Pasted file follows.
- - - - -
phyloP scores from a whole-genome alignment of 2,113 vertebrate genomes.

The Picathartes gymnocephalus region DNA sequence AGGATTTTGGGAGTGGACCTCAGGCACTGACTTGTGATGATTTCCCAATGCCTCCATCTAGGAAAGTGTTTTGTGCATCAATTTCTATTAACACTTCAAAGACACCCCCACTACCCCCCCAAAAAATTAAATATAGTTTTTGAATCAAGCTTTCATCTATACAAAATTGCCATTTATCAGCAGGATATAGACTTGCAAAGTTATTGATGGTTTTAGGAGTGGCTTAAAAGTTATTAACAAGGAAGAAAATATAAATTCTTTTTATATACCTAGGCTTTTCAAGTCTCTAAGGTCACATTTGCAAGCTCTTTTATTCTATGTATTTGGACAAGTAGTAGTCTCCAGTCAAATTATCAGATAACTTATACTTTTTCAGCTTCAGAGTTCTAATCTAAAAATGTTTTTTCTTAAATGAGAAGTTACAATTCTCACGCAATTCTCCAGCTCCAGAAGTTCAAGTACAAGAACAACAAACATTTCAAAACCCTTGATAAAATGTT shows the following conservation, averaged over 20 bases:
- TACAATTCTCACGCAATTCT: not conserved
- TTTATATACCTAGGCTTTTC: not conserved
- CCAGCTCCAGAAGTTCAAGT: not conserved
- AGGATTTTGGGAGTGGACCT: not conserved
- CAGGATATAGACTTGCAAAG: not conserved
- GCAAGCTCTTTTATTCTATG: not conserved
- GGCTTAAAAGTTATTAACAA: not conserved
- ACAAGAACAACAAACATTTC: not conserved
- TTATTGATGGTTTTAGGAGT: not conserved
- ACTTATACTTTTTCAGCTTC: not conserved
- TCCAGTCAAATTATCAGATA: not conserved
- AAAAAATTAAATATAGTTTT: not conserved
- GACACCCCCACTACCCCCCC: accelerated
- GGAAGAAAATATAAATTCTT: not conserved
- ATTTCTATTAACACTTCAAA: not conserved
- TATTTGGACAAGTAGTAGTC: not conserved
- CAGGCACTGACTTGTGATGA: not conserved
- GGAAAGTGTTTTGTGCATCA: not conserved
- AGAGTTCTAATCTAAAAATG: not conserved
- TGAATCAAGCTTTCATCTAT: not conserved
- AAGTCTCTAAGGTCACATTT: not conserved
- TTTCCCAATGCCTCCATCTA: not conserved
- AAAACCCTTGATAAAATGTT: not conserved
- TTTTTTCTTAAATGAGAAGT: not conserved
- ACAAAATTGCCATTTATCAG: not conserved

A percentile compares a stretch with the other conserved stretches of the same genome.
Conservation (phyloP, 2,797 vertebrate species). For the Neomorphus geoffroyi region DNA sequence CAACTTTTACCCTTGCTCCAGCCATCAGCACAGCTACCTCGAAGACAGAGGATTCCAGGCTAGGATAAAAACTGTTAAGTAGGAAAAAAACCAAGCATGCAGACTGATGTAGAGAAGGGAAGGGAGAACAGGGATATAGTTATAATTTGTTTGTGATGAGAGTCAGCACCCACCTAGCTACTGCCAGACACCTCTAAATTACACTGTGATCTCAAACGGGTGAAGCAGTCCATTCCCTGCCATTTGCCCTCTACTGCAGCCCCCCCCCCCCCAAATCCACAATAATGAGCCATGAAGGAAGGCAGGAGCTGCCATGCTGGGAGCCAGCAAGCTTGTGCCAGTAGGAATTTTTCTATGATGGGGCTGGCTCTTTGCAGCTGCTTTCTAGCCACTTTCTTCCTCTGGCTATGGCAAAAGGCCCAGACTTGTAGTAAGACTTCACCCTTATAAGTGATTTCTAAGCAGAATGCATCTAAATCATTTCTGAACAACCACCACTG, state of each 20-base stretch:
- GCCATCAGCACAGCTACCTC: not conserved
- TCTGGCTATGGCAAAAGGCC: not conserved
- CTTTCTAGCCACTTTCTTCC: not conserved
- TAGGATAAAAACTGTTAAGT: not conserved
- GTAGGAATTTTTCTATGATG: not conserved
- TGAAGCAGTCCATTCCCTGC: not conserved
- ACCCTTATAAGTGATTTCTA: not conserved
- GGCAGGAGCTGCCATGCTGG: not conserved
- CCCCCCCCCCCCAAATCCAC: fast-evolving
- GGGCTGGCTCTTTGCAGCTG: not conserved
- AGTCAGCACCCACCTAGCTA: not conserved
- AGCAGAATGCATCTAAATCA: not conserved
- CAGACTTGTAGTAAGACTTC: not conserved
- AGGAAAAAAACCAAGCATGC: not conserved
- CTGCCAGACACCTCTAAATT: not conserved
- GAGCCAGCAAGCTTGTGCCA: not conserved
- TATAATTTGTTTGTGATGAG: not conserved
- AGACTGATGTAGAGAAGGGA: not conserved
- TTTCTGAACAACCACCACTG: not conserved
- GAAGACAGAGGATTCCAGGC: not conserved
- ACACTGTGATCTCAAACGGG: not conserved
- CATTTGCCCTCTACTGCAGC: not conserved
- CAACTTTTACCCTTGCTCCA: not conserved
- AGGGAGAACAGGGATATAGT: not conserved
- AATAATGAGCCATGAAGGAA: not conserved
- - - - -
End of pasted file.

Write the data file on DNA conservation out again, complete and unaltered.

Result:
phyloP scores from a whole-genome alignment of 2,113 vertebrate genomes.

The Picathartes gymnocephalus region DNA sequence AGGATTTTGGGAGTGGACCTCAGGCACTGACTTGTGATGATTTCCCAATGCCTCCATCTAGGAAAGTGTTTTGTGCATCAATTTCTATTAACACTTCAAAGACACCCCCACTACCCCCCCAAAAAATTAAATATAGTTTTTGAATCAAGCTTTCATCTATACAAAATTGCCATTTATCAGCAGGATATAGACTTGCAAAGTTATTGATGGTTTTAGGAGTGGCTTAAAAGTTATTAACAAGGAAGAAAATATAAATTCTTTTTATATACCTAGGCTTTTCAAGTCTCTAAGGTCACATTTGCAAGCTCTTTTATTCTATGTATTTGGACAAGTAGTAGTCTCCAGTCAAATTATCAGATAACTTATACTTTTTCAGCTTCAGAGTTCTAATCTAAAAATGTTTTTTCTTAAATGAGAAGTTACAATTCTCACGCAATTCTCCAGCTCCAGAAGTTCAAGTACAAGAACAACAAACATTTCAAAACCCTTGATAAAATGTT shows the following conservation, averaged over 20 bases:
- TACAATTCTCACGCAATTCT: not conserved
- TTTATATACCTAGGCTTTTC: not conserved
- CCAGCTCCAGAAGTTCAAGT: not conserved
- AGGATTTTGGGAGTGGACCT: not conserved
- CAGGATATAGACTTGCAAAG: not conserved
- GCAAGCTCTTTTATTCTATG: not conserved
- GGCTTAAAAGTTATTAACAA: not conserved
- ACAAGAACAACAAACATTTC: not conserved
- TTATTGATGGTTTTAGGAGT: not conserved
- ACTTATACTTTTTCAGCTTC: not conserved
- TCCAGTCAAATTATCAGATA: not conserved
- AAAAAATTAAATATAGTTTT: not conserved
- GACACCCCCACTACCCCCCC: accelerated
- GGAAGAAAATATAAATTCTT: not conserved
- ATTTCTATTAACACTTCAAA: not conserved
- TATTTGGACAAGTAGTAGTC: not conserved
- CAGGCACTGACTTGTGATGA: not conserved
- GGAAAGTGTTTTGTGCATCA: not conserved
- AGAGTTCTAATCTAAAAATG: not conserved
- TGAATCAAGCTTTCATCTAT: not conserved
- AAGTCTCTAAGGTCACATTT: not conserved
- TTTCCCAATGCCTCCATCTA: not conserved
- AAAACCCTTGATAAAATGTT: not conserved
- TTTTTTCTTAAATGAGAAGT: not conserved
- ACAAAATTGCCATTTATCAG: not conserved

A percentile compares a stretch with the other conserved stretches of the same genome.
Conservation (phyloP, 2,797 vertebrate species). For the Neomorphus geoffroyi region DNA sequence CAACTTTTACCCTTGCTCCAGCCATCAGCACAGCTACCTCGAAGACAGAGGATTCCAGGCTAGGATAAAAACTGTTAAGTAGGAAAAAAACCAAGCATGCAGACTGATGTAGAGAAGGGAAGGGAGAACAGGGATATAGTTATAATTTGTTTGTGATGAGAGTCAGCACCCACCTAGCTACTGCCAGACACCTCTAAATTACACTGTGATCTCAAACGGGTGAAGCAGTCCATTCCCTGCCATTTGCCCTCTACTGCAGCCCCCCCCCCCCCAAATCCACAATAATGAGCCATGAAGGAAGGCAGGAGCTGCCATGCTGGGAGCCAGCAAGCTTGTGCCAGTAGGAATTTTTCTATGATGGGGCTGGCTCTTTGCAGCTGCTTTCTAGCCACTTTCTTCCTCTGGCTATGGCAAAAGGCCCAGACTTGTAGTAAGACTTCACCCTTATAAGTGATTTCTAAGCAGAATGCATCTAAATCATTTCTGAACAACCACCACTG, state of each 20-base stretch:
- GCCATCAGCACAGCTACCTC: not conserved
- TCTGGCTATGGCAAAAGGCC: not conserved
- CTTTCTAGCCACTTTCTTCC: not conserved
- TAGGATAAAAACTGTTAAGT: not conserved
- GTAGGAATTTTTCTATGATG: not conserved
- TGAAGCAGTCCATTCCCTGC: not conserved
- ACCCTTATAAGTGATTTCTA: not conserved
- GGCAGGAGCTGCCATGCTGG: not conserved
- CCCCCCCCCCCCAAATCCAC: fast-evolving
- GGGCTGGCTCTTTGCAGCTG: not conserved
- AGTCAGCACCCACCTAGCTA: not conserved
- AGCAGAATGCATCTAAATCA: not conserved
- CAGACTTGTAGTAAGACTTC: not conserved
- AGGAAAAAAACCAAGCATGC: not conserved
- CTGCCAGACACCTCTAAATT: not conserved
- GAGCCAGCAAGCTTGTGCCA: not conserved
- TATAATTTGTTTGTGATGAG: not conserved
- AGACTGATGTAGAGAAGGGA: not conserved
- TTTCTGAACAACCACCACTG: not conserved
- GAAGACAGAGGATTCCAGGC: not conserved
- ACACTGTGATCTCAAACGGG: not conserved
- CATTTGCCCTCTACTGCAGC: not conserved
- CAACTTTTACCCTTGCTCCA: not conserved
- AGGGAGAACAGGGATATAGT: not conserved
- AATAATGAGCCATGAAGGAA: not conserved